He had said only three sentences, but I was completely at sea. Where the hell do you go with this? There is no intelligent discussion that can be had. I’m not any kind of an expert in this subject. I know more history than most people, but I can list you a dozen people I know personally who know more than I do – those who might say of me “there are just so many things wrong with this that I couldn’t decide where to go next.” But that just makes it worse, not better.
This is why the cultural bias of institutions is pernicious. There is set of building blocks, ready to hand, that each culture relies on. Like some giant game of Jenga, removing any one of them does no good. Certainly, if one could only stay long enough and hold attention (not to mention good will), one might theoretically remove blocks until the structure crumbled. But more likely, if you succeed in removing any at all, when you come back in a week more blocks have been stacked up even higher. We are farther behind than ever. Plus, people get tired of having ideas challenged and blocks removed. They start to avoid you or keep you away from fearful topics.
Later in my example conversation, the intern explained I was raised that the ideal was to be color-blind, and when I entered graduate school I kept defending that to people. But one of my professors explained it to me in a way that I understand you can’t have that. No one is completely color-blind. So if you try to be you won’t see the prejudices that other people have to go through.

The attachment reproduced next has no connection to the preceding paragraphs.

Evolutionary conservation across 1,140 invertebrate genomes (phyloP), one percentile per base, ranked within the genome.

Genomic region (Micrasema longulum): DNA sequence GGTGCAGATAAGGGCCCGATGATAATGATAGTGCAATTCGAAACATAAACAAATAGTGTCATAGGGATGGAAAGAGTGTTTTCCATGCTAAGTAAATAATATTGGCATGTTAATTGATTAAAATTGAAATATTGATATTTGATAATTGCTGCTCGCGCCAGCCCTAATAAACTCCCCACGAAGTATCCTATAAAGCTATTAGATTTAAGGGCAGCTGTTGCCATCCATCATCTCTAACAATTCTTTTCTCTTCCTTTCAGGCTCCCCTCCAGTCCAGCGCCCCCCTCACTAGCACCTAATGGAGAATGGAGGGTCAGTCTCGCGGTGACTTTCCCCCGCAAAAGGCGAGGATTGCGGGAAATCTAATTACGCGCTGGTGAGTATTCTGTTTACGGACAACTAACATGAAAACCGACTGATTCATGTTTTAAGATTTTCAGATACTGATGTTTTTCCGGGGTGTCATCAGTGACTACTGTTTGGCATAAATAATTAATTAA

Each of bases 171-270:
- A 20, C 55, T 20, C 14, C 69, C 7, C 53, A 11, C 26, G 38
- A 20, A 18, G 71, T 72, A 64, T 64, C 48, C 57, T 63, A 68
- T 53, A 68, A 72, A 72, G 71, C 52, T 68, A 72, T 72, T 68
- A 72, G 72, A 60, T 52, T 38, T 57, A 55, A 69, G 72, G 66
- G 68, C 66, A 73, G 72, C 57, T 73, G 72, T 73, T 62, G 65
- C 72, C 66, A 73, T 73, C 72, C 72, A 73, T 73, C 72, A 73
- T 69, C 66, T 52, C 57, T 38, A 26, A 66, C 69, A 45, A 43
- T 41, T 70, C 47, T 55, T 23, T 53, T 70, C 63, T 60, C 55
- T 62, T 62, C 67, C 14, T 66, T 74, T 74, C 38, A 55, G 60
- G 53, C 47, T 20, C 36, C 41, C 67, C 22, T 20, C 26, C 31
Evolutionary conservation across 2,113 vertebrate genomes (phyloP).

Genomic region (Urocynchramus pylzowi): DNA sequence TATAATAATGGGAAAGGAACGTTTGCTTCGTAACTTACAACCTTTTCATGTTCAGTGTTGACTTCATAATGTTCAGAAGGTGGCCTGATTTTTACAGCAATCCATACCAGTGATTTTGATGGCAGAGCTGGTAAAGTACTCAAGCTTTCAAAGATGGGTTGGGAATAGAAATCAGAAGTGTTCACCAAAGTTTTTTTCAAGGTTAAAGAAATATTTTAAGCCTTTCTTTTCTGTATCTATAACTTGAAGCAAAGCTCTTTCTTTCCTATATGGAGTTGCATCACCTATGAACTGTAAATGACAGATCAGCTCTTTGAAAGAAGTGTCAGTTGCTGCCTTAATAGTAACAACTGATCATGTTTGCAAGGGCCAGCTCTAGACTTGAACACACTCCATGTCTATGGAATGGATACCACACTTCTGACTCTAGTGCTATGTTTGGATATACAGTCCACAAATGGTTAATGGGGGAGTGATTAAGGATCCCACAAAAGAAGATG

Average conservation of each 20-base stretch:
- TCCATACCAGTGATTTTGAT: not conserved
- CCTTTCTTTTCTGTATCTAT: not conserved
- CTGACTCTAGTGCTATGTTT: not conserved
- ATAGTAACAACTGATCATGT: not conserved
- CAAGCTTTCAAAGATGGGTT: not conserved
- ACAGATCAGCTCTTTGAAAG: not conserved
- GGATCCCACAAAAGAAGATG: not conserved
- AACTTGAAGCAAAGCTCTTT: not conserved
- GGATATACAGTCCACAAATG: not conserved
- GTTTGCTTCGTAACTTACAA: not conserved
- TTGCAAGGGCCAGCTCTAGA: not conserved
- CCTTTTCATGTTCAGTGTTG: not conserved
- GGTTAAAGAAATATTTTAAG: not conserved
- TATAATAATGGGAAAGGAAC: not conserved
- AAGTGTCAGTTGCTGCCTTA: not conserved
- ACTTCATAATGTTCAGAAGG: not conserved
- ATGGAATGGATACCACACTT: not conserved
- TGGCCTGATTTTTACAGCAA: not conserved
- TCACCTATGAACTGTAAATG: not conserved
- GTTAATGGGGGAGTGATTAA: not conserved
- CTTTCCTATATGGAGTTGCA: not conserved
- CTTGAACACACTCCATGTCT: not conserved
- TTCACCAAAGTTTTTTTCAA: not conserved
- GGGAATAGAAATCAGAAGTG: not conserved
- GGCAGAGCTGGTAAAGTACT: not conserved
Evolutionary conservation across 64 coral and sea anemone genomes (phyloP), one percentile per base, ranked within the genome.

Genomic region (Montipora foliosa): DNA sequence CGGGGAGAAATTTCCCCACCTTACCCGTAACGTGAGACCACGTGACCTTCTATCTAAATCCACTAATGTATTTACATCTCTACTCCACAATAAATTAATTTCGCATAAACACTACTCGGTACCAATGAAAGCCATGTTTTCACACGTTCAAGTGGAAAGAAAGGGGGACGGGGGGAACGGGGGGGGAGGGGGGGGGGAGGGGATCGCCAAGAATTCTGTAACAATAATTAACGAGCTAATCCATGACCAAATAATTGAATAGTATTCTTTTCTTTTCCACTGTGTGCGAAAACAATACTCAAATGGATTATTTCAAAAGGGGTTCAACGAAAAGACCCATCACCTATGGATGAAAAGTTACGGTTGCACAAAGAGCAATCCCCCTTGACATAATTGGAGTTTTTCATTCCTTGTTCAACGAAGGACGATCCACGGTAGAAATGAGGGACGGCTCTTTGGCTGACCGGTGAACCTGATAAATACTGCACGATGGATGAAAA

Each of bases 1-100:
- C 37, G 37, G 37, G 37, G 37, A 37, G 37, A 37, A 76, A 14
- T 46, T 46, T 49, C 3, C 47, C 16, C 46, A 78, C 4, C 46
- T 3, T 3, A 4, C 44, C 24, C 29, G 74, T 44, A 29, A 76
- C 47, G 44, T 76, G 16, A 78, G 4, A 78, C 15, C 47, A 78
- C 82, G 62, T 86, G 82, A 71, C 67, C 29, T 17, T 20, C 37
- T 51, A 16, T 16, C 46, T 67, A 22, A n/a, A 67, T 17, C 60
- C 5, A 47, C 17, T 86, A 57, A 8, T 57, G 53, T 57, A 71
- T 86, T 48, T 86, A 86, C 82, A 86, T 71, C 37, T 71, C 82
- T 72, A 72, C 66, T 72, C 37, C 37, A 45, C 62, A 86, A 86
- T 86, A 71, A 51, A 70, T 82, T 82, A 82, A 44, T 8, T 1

To which I wanted to say “Prove that. Give me any evidence that it’s true. You are claiming that because no one does it perfectly, no one should do it at all – that any imperfection is enough to blind us to the truth; and therefore, we should accept instead your interpretation without evidence.” I didn’t say that, of course. People tire of that sort of intellectual adventure quickly.
We can never get away from it, it seems. In current events, people have their sources and are deeply antagonistic to other sources that report with a different emphasis. If you can get some single idea to penetrate – that Senator X’s corruption is not just run-of-the-mill and being seized upon by his opponents unfairly – it quickly fades, as it is treated as a one-off event, not representative of a whole. In discussing the Bible, people know what verses, themes, and emphases are their Top Cliches. You can’t get around them very easily.
Just after finishing the above I had a hallway discussion (unrelated subject) with a smart but irritating person. We agreed on some quick points but not on others, and I rolled my eyes as I walked away at her repeated and unnecessarily critical manner of disagreeing. I did have to acknowledge that she was quite right about part of it, however. This left me wondering how much of my irritation was based on her being right, and how much on her poor handling. While pondering this, I came alongside another smart and irritating person who I have known much longer. His general take is that it is annoying when people are right, even when we agree with them, unless there is some nod to humility. Which is absolutely true, and quite ironic that he should know this so immediately, as he practices it less than others.